Faroe Islands
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Bosnia and Herzegovina
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Five things Del Bosque got wrong

Spain put up one of the worst World Cup title defences in history, and the analysis has been unpleasant reading for fans who have been used to glory in the three previous tournaments. Hindsight is a beautiful thing, so here are five decisions by coach Vicente del Bosque that resulted in Spain's dismal performance.

1. Sticking with Iker Casillas in goal

Regardless of the reasons behind it, the keeper who led Spain to three consecutive titles lost his place in Real Madrid's starting lineup two seasons ago. As a result, the 60-plus matches he averaged every year since he joined the first team in 1999 were halved in 2012-13; he managed only 24 in the season just finished.

So the dilemma appeared: Should Del Bosque start a club substitute -- who, by the way, is well-known for playing himself into shape as the season goes on -- who knew Spain's back four by heart, or should he invest in building that same level of synchronisation with another goalkeeper?

The need to find an alternative grew once Casillas' natural replacement, Barcelona's Victor Valdes, picked up a serious knee injury that kept him out of the World Cup. At that point -- and given that Napoli loanee Pepe Reina has never been seriously considered an option in the squad -- getting Man United youngster David de Gea up to speed seemed mandatory. However, Del Bosque decided to use the pre-tournament friendlies to give Casillas more playing time, while De Gea got only seven minutes of action, hardly enough to give him a start.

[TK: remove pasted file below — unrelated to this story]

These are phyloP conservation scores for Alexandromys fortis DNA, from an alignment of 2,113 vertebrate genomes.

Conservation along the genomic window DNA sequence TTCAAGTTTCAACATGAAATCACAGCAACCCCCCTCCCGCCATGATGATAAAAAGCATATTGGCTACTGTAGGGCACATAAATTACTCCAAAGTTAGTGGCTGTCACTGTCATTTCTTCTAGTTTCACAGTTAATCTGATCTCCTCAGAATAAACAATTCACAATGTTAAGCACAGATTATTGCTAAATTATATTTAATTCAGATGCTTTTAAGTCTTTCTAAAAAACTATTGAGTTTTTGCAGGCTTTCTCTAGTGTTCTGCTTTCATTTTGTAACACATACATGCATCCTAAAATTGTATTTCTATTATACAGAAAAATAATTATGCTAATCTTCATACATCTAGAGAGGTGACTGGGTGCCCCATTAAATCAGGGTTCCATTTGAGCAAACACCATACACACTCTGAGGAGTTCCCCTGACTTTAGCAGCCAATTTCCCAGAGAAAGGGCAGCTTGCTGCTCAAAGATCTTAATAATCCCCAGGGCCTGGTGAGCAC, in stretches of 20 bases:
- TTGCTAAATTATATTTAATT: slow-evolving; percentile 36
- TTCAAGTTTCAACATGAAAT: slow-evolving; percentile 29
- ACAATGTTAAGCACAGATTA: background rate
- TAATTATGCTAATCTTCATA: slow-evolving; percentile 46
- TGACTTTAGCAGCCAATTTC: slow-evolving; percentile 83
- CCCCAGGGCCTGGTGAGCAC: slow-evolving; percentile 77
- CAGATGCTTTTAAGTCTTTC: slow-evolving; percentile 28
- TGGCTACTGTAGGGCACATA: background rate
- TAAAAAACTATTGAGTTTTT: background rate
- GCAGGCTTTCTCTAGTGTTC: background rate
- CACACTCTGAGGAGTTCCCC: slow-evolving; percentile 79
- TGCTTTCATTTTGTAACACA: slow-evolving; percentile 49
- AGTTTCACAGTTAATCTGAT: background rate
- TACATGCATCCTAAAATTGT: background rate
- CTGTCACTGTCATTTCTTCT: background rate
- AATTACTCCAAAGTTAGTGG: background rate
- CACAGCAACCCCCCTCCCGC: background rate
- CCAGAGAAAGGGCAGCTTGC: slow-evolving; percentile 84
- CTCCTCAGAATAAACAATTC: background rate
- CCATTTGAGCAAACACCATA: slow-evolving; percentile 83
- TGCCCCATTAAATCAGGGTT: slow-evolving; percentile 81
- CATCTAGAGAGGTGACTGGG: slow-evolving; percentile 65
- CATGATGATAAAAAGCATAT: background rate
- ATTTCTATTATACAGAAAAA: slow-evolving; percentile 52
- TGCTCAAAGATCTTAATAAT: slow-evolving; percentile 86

After Casillas' horrible opening performance against Netherlands, Del Bosque had no real options off the bench to replace him -- and to make things easier for the manager, De Gea picked up an injury before the second group match (versus Chile). Essentially, Spain went to the World Cup with only one goalkeeper, and he was far from being in his best shape. You could tell.

2. Avoiding a much-needed midfield renovation

One of the biggest misconceptions about the way Spain plays -- or used to, anyway -- is that the physical component is secondary to skill. On the contrary, the fact that most Spaniards in this squad aren't gifted physical specimens makes it all the more important that they are in good shape in order to get the team to perform.